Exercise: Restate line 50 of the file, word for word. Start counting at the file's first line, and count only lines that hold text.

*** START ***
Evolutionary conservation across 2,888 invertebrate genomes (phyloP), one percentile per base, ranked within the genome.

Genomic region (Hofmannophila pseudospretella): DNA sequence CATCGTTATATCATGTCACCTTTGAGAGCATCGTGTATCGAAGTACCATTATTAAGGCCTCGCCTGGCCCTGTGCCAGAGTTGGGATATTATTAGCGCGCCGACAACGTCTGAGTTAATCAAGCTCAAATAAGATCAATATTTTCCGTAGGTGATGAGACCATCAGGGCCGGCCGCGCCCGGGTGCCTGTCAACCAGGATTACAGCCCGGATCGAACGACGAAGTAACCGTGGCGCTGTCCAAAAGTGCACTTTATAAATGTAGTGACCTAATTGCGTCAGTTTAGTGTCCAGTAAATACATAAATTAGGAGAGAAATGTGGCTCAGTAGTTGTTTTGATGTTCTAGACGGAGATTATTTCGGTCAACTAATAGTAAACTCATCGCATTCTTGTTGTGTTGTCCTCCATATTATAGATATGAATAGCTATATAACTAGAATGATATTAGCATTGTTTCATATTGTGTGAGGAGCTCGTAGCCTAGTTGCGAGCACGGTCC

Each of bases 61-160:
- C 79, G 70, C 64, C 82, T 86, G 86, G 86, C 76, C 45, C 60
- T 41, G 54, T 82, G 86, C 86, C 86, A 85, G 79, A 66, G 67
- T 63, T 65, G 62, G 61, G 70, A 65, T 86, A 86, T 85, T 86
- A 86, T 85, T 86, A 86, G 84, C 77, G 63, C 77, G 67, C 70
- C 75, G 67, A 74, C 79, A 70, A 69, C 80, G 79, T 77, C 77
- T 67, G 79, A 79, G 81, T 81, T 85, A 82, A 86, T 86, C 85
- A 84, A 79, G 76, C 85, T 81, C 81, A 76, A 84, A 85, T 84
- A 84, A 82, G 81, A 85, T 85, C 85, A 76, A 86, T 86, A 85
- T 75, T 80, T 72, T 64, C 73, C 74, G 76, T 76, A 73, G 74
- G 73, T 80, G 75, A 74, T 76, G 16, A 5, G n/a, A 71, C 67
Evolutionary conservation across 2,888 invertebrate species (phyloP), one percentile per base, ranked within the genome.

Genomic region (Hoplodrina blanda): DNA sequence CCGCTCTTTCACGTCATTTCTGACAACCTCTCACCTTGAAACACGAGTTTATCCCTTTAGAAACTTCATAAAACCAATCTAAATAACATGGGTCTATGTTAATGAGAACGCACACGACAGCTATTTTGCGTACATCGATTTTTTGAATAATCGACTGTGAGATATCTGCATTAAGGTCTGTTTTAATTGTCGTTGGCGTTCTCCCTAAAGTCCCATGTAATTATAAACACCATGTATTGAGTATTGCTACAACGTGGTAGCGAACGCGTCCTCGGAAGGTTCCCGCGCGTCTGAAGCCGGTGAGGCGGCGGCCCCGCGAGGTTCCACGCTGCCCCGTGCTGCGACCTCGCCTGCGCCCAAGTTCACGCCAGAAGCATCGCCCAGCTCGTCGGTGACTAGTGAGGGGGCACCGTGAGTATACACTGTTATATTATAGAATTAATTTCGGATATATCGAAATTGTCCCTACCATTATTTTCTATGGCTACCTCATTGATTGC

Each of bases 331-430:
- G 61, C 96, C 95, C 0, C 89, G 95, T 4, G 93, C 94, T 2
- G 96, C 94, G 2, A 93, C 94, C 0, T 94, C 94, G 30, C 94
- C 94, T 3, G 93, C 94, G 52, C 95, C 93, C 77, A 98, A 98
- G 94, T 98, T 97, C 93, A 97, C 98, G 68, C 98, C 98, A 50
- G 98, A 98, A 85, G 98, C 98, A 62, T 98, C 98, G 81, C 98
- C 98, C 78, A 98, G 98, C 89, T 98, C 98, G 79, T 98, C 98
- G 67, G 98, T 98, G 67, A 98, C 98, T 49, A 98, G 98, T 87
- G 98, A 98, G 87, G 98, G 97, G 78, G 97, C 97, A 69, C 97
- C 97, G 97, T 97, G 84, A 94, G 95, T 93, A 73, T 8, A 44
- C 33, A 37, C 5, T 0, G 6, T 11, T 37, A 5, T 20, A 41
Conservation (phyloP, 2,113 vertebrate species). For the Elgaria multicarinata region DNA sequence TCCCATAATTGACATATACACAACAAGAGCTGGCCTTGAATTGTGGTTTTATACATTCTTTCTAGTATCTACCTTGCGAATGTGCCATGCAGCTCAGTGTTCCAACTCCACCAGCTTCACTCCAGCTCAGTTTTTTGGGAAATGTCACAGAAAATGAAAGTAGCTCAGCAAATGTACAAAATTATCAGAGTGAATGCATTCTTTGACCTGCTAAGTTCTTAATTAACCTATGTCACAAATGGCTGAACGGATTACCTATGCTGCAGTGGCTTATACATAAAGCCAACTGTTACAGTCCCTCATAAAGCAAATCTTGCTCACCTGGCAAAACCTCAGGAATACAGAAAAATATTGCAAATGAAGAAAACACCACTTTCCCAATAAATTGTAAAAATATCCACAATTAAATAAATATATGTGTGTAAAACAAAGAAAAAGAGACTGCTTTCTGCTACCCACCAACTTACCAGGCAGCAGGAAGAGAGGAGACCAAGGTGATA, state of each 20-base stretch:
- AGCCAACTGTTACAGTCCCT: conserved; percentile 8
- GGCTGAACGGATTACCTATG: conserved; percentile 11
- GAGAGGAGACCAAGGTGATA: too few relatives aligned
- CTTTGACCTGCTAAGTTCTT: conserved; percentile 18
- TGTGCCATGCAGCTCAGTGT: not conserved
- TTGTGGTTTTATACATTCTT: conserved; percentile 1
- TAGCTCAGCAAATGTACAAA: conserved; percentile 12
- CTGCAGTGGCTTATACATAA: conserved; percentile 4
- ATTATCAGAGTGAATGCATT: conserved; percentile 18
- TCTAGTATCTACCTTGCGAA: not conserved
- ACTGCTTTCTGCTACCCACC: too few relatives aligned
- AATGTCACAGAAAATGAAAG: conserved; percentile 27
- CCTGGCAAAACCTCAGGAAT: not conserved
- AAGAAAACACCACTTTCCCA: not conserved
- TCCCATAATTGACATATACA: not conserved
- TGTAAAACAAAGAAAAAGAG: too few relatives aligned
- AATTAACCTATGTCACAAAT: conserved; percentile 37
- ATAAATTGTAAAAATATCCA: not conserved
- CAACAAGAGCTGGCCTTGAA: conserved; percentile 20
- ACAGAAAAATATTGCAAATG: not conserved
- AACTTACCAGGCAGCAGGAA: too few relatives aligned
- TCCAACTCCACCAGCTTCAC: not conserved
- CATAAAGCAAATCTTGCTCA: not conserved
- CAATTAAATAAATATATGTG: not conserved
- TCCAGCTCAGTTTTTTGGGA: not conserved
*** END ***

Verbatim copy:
- CATAAAGCAAATCTTGCTCA: not conserved